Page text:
Questions for Discussion: How do you define injury in your setting? Do you use tools like the Y Balance Test in pre-participation physicals to aid your understanding of injury risk?

Written By:  Laura McDonald
Reviewed by: Jeffrey Driban

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SMITH, C., CHIMERA, N., & WARREN, M. (2015). Association of Y Balance Test Reach Asymmetry and Injury in Division I Athletes Medicine & Science in Sports & Exercise, 47 (1), 136-141 DOI: 10.1249/MSS.0000000000000380


Stacy Schurr, ATC said...

I have been doing a little research on different screening methods for my graduate thesis, and I agree with your comments on this article. This is a great starting strategy for using a specific method and prospectively studying its relationship to injuries. There are limitations, like those mentioned in the article. Like you stated as well, it is important to look back the patients' charts for history of previous injury, potential complicating factors, etc. Another factor I've come across while studying the literature is the area of injury. Most studies utilizing the Y Balance test focus on the ankle, so I always wonder about its effectiveness on other areas of the lower extremity. I also think it would be interesting to use this strategy on high school, Division II or III, and recreational athletes to see if there are similarities in effectiveness of the test.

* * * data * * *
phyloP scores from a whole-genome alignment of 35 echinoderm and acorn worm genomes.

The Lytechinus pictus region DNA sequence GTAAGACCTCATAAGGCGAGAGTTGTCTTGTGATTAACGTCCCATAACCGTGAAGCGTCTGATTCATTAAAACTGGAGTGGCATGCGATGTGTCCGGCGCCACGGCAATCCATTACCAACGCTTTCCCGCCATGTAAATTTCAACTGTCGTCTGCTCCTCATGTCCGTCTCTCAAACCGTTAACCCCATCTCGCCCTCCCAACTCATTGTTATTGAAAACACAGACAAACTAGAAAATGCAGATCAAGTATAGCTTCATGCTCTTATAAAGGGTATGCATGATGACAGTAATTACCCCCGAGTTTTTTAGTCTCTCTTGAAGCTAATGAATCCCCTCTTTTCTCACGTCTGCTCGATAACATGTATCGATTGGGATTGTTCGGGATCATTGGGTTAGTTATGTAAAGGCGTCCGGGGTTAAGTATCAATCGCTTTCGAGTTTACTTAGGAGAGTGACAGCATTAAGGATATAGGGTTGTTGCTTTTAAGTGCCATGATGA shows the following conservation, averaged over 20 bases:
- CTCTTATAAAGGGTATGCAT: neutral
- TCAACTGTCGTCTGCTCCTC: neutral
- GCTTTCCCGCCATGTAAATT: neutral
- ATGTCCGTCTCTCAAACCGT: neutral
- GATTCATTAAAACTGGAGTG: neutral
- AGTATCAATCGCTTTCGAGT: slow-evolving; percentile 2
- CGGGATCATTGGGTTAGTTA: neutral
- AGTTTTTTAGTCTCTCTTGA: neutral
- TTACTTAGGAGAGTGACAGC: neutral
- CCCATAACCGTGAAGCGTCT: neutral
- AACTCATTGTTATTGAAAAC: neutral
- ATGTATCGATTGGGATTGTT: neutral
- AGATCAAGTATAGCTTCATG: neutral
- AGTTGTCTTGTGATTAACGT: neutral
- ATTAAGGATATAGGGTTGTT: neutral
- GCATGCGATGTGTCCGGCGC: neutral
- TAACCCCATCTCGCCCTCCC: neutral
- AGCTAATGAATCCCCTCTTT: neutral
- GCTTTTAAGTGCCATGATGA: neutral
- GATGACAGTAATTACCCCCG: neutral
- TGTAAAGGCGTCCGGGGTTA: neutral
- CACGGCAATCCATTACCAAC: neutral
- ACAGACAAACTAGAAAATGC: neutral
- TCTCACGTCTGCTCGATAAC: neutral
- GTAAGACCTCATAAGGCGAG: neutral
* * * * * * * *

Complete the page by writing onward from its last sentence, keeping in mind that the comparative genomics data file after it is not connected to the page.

Laura M. McDonald, PhD, ATC said...